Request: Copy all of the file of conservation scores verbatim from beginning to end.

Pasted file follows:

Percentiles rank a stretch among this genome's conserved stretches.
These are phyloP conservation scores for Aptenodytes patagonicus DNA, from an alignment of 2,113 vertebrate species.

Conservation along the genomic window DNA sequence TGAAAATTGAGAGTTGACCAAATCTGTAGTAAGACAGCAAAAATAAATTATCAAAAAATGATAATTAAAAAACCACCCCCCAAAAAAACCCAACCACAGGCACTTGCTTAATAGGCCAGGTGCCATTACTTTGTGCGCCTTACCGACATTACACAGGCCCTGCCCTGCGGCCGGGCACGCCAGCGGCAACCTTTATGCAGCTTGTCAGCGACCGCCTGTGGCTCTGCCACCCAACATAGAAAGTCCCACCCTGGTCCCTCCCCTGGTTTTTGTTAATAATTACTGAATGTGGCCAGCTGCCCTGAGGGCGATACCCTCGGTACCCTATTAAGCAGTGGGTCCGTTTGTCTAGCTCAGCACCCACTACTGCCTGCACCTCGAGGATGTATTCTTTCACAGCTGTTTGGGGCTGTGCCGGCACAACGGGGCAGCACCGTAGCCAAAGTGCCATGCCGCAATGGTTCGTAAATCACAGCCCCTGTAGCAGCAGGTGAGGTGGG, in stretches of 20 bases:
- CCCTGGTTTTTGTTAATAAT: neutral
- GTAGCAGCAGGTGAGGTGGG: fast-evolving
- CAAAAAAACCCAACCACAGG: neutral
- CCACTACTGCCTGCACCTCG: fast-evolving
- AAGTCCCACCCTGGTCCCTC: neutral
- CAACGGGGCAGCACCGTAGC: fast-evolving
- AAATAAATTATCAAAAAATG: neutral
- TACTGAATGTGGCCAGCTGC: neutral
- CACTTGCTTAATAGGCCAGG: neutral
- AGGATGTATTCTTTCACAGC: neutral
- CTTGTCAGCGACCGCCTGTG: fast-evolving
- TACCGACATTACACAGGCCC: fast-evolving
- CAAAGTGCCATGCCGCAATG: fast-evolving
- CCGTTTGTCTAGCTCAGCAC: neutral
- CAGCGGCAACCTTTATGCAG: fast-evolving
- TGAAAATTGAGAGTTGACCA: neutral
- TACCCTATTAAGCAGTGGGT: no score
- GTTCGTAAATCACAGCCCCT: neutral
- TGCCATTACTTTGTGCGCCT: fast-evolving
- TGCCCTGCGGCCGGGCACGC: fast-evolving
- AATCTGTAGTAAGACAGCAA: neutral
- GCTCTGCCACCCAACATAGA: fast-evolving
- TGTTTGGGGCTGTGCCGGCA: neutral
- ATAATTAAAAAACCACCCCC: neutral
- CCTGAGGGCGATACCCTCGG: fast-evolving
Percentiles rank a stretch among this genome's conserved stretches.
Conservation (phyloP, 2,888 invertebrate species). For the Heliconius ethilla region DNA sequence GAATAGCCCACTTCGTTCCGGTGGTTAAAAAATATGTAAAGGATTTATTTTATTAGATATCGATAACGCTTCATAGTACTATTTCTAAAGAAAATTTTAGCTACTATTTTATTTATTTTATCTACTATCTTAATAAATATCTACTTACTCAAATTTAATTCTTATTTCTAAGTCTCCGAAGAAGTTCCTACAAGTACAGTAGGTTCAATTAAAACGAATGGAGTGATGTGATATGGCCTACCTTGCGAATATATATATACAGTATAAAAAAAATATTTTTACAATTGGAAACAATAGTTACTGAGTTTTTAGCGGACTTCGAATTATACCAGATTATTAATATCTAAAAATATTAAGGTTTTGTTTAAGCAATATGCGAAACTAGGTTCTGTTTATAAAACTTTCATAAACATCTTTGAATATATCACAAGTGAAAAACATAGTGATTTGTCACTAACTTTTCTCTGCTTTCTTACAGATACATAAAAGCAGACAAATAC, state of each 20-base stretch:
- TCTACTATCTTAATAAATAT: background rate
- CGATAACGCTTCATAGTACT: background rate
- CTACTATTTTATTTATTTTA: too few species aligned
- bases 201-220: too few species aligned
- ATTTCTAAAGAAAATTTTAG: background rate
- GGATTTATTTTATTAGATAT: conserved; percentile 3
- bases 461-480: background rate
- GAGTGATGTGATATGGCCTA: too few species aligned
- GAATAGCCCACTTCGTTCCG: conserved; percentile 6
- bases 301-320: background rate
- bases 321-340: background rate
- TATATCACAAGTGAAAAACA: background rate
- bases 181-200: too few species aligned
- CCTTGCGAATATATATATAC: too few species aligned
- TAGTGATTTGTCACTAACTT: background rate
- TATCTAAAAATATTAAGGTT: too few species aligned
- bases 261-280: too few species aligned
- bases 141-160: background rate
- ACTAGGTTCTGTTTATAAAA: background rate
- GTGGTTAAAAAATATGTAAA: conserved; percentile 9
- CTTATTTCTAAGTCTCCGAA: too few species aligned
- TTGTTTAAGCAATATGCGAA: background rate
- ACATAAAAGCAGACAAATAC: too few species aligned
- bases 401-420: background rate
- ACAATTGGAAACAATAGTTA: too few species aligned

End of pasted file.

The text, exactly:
Percentiles rank a stretch among this genome's conserved stretches.
These are phyloP conservation scores for Aptenodytes patagonicus DNA, from an alignment of 2,113 vertebrate species.

Conservation along the genomic window DNA sequence TGAAAATTGAGAGTTGACCAAATCTGTAGTAAGACAGCAAAAATAAATTATCAAAAAATGATAATTAAAAAACCACCCCCCAAAAAAACCCAACCACAGGCACTTGCTTAATAGGCCAGGTGCCATTACTTTGTGCGCCTTACCGACATTACACAGGCCCTGCCCTGCGGCCGGGCACGCCAGCGGCAACCTTTATGCAGCTTGTCAGCGACCGCCTGTGGCTCTGCCACCCAACATAGAAAGTCCCACCCTGGTCCCTCCCCTGGTTTTTGTTAATAATTACTGAATGTGGCCAGCTGCCCTGAGGGCGATACCCTCGGTACCCTATTAAGCAGTGGGTCCGTTTGTCTAGCTCAGCACCCACTACTGCCTGCACCTCGAGGATGTATTCTTTCACAGCTGTTTGGGGCTGTGCCGGCACAACGGGGCAGCACCGTAGCCAAAGTGCCATGCCGCAATGGTTCGTAAATCACAGCCCCTGTAGCAGCAGGTGAGGTGGG, in stretches of 20 bases:
- CCCTGGTTTTTGTTAATAAT: neutral
- GTAGCAGCAGGTGAGGTGGG: fast-evolving
- CAAAAAAACCCAACCACAGG: neutral
- CCACTACTGCCTGCACCTCG: fast-evolving
- AAGTCCCACCCTGGTCCCTC: neutral
- CAACGGGGCAGCACCGTAGC: fast-evolving
- AAATAAATTATCAAAAAATG: neutral
- TACTGAATGTGGCCAGCTGC: neutral
- CACTTGCTTAATAGGCCAGG: neutral
- AGGATGTATTCTTTCACAGC: neutral
- CTTGTCAGCGACCGCCTGTG: fast-evolving
- TACCGACATTACACAGGCCC: fast-evolving
- CAAAGTGCCATGCCGCAATG: fast-evolving
- CCGTTTGTCTAGCTCAGCAC: neutral
- CAGCGGCAACCTTTATGCAG: fast-evolving
- TGAAAATTGAGAGTTGACCA: neutral
- TACCCTATTAAGCAGTGGGT: no score
- GTTCGTAAATCACAGCCCCT: neutral
- TGCCATTACTTTGTGCGCCT: fast-evolving
- TGCCCTGCGGCCGGGCACGC: fast-evolving
- AATCTGTAGTAAGACAGCAA: neutral
- GCTCTGCCACCCAACATAGA: fast-evolving
- TGTTTGGGGCTGTGCCGGCA: neutral
- ATAATTAAAAAACCACCCCC: neutral
- CCTGAGGGCGATACCCTCGG: fast-evolving
Percentiles rank a stretch among this genome's conserved stretches.
Conservation (phyloP, 2,888 invertebrate species). For the Heliconius ethilla region DNA sequence GAATAGCCCACTTCGTTCCGGTGGTTAAAAAATATGTAAAGGATTTATTTTATTAGATATCGATAACGCTTCATAGTACTATTTCTAAAGAAAATTTTAGCTACTATTTTATTTATTTTATCTACTATCTTAATAAATATCTACTTACTCAAATTTAATTCTTATTTCTAAGTCTCCGAAGAAGTTCCTACAAGTACAGTAGGTTCAATTAAAACGAATGGAGTGATGTGATATGGCCTACCTTGCGAATATATATATACAGTATAAAAAAAATATTTTTACAATTGGAAACAATAGTTACTGAGTTTTTAGCGGACTTCGAATTATACCAGATTATTAATATCTAAAAATATTAAGGTTTTGTTTAAGCAATATGCGAAACTAGGTTCTGTTTATAAAACTTTCATAAACATCTTTGAATATATCACAAGTGAAAAACATAGTGATTTGTCACTAACTTTTCTCTGCTTTCTTACAGATACATAAAAGCAGACAAATAC, state of each 20-base stretch:
- TCTACTATCTTAATAAATAT: background rate
- CGATAACGCTTCATAGTACT: background rate
- CTACTATTTTATTTATTTTA: too few species aligned
- bases 201-220: too few species aligned
- ATTTCTAAAGAAAATTTTAG: background rate
- GGATTTATTTTATTAGATAT: conserved; percentile 3
- bases 461-480: background rate
- GAGTGATGTGATATGGCCTA: too few species aligned
- GAATAGCCCACTTCGTTCCG: conserved; percentile 6
- bases 301-320: background rate
- bases 321-340: background rate
- TATATCACAAGTGAAAAACA: background rate
- bases 181-200: too few species aligned
- CCTTGCGAATATATATATAC: too few species aligned
- TAGTGATTTGTCACTAACTT: background rate
- TATCTAAAAATATTAAGGTT: too few species aligned
- bases 261-280: too few species aligned
- bases 141-160: background rate
- ACTAGGTTCTGTTTATAAAA: background rate
- GTGGTTAAAAAATATGTAAA: conserved; percentile 9
- CTTATTTCTAAGTCTCCGAA: too few species aligned
- TTGTTTAAGCAATATGCGAA: background rate
- ACATAAAAGCAGACAAATAC: too few species aligned
- bases 401-420: background rate
- ACAATTGGAAACAATAGTTA: too few species aligned